If you are a government employee thanks for stopping by, but please don’t read further here as surely you won’t like what follows.
According to United Nations Population Division, world's life expectancy is expected to reach 75 years by 2050 from present level of 65 years. The better health and sanitation conditions in India have increased the life span. As a result number of post-retirement years has increased. Thus, rising cost of living, inflation and life expectancy make retirement planning essential part of today's life. To provide social security to more citizens, the Government of India had started the National Pension System (NPS) in 2009. NPS was an important milestone in the development of a sustainable and efficient defined contribution pension system in India. In simpler terms, the broad objective of NPS is to have a “retirement plan for all”. Praiseworthy initiative indeed. It comes with enticing tax benefits.. From product point of view, it is a good product. It is transparent. The fund managers are chosen using stringent criteria. Information on holdings and performance are easily accessible. It’s very cheap. Compared with regular mutual funds, NPS comes with lowest possible cost to the consumer. But, you won’t find your regular banker/advisor pushing for this product.Mainly, because there is literally not much ‘incentive’ for distributors to ‘sell’ NPS; they have many more lucrative mutual funds and insurance products offering much better commissions. It’s portable, like a mobile number, you can change your pension manager if you are not satisfied with their performance. Portability acts as a disincentive for the fund managers to force them to do their best. Despite all these positive vibes around the scheme, it has failed so far to gain traction as a preferred retirement planning tool among the salaried class in private sector.
The main reasons are three. First, NPS comes under what is known as EET, i.e., Exempt on Contribution-Exempt on Earnings-Taxed at Withdrawal. Now, NPS has direct competition with two very good alternatives, PPF (Public Provident Fund) that is backed by the government and ELSS (Equity Linked Saving Schemes) which are equity mutual funds. PPF is EEE which means the withdrawal is also tax-free; ELSS also used to be EEE, but now with latest budget, ELSS would become taxable at 10% of long term capital gain.
Taxability is a significant aspect when you consider that the withdrawals from NPS are limited to 60% of which only 40% is tax-free and the other 20% is taxable. We will come to the balance 40% of the corpus in a later stage. If you are in the 30% tax bracket, which most readers of this magazine would be by the time they hit retirement, instead of receiving 60%, you will get only around 54% with a loss of 6% at the withdrawal stage. This makes the withdrawal corpus on par with PPF which doesn’t carry an iota of risk due to equity exposure and comes with a government guarantee.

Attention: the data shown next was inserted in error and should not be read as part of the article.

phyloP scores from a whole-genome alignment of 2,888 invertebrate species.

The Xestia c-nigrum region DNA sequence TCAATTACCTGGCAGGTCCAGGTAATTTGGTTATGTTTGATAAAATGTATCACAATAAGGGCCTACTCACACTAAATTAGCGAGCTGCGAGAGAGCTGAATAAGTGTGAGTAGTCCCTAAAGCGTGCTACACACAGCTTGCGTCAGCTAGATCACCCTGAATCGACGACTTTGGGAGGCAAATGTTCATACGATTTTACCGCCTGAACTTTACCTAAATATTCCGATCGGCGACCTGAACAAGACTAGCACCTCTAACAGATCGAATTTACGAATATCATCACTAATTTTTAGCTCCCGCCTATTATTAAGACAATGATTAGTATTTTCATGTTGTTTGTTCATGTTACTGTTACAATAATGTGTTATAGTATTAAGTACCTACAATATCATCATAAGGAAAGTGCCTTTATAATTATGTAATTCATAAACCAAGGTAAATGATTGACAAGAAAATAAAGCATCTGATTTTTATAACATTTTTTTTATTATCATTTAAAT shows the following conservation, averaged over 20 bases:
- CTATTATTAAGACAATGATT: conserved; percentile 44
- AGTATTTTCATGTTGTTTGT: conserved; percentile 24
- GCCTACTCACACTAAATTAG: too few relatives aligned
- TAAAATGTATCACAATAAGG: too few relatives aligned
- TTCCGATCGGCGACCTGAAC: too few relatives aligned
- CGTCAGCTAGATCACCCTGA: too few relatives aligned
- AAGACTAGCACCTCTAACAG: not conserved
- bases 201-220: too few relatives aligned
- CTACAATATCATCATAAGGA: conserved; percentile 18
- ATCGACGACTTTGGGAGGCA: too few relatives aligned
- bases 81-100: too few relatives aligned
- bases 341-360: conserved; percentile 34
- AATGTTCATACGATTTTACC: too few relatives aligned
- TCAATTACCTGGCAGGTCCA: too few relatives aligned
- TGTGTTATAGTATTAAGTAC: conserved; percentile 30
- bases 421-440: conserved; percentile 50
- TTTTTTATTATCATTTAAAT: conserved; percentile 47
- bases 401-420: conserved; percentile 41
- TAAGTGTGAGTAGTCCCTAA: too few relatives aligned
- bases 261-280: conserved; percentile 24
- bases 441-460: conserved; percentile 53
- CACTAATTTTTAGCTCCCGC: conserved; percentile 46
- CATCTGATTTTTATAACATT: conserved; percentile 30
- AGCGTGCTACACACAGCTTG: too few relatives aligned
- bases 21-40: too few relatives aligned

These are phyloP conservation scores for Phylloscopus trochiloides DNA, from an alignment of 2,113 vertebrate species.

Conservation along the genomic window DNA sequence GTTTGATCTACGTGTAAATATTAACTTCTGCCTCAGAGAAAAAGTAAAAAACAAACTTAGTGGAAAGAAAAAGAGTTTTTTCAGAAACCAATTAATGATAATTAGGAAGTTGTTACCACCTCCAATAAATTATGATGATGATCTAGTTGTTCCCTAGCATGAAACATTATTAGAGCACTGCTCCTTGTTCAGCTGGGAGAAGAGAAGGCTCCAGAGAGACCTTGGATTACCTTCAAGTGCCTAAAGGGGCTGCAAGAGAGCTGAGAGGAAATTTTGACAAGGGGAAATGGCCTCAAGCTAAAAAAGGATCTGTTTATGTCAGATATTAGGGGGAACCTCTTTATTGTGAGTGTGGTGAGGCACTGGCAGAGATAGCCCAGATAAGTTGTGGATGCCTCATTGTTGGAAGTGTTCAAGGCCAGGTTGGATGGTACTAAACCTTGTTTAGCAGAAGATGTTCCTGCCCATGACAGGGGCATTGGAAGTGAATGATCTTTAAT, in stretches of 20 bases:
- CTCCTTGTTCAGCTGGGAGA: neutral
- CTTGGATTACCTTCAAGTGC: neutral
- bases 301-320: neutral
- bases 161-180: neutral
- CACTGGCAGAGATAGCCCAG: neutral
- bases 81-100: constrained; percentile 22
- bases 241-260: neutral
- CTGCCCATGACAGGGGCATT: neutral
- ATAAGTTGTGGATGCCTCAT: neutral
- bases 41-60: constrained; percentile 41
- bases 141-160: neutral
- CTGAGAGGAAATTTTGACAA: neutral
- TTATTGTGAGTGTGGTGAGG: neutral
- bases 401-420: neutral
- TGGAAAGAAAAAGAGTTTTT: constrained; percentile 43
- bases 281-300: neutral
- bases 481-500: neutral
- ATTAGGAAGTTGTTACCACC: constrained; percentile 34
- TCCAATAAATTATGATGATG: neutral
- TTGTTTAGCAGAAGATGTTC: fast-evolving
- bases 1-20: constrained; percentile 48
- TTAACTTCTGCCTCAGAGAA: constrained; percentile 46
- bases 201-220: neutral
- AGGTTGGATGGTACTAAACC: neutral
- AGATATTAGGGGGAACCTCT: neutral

Secondly, it is frequently recommended to invest maximum money in equity or equity-linked products in the initial stages of life. However, in NPS, while giving the “aggressive” investor an option of choosing equity, it limits the exposure to a maximum of 75% at the age of 35. And inexplicably, it comes down by 4% every passing year till it becomes 15% at an age of 50. Historically, long term returns have been 12-16% for equity and for NPS, the weighted returns considering the debt portion- would be 10%. This mandatory upper limit on equity component cripples the NPS corpus’ ability to grow at a much faster pace in the vital accumulation period.
Thirdly, and the unkindest cut of all to the NPS subscriber is that remaining 40% of the balance corpus amount. With this 40%, the subscriber is not given any choice, but is forced to buy an annuity with a limited set of annuity providers. There is no choice of the service provider or the option of paying a penalty and walking away with the balance. Unlike most traditional life insurance policies, annuities cannot be surrendered, meaning the subscriber would literally be giving up on that principal amount for his/her lifetime. The historical returns from annuities have been 1%-7%, with the latest avatar of LIC Jeevan Sanchay VI offering 6.2-6.6%. And, that is also fully taxable. Effectively, you would be better off simply leaving your money in a savings bank account rather than purchasing an annuity. Money in the bank will actually be accessible and available to you when you need it.
With these three imperfections hanging over its head, the NPS is best avoided. One can reconsider it, as and when the conditions of withdrawal limits, taxation rules of the withdrawals are changed and if and only if, the subscriber gets an option to walk away from that low-yieldingandfully-taxable annuity investment.
Venkata Ravi Ram writes commentaries on contemporary financial, business, taxation and political issues.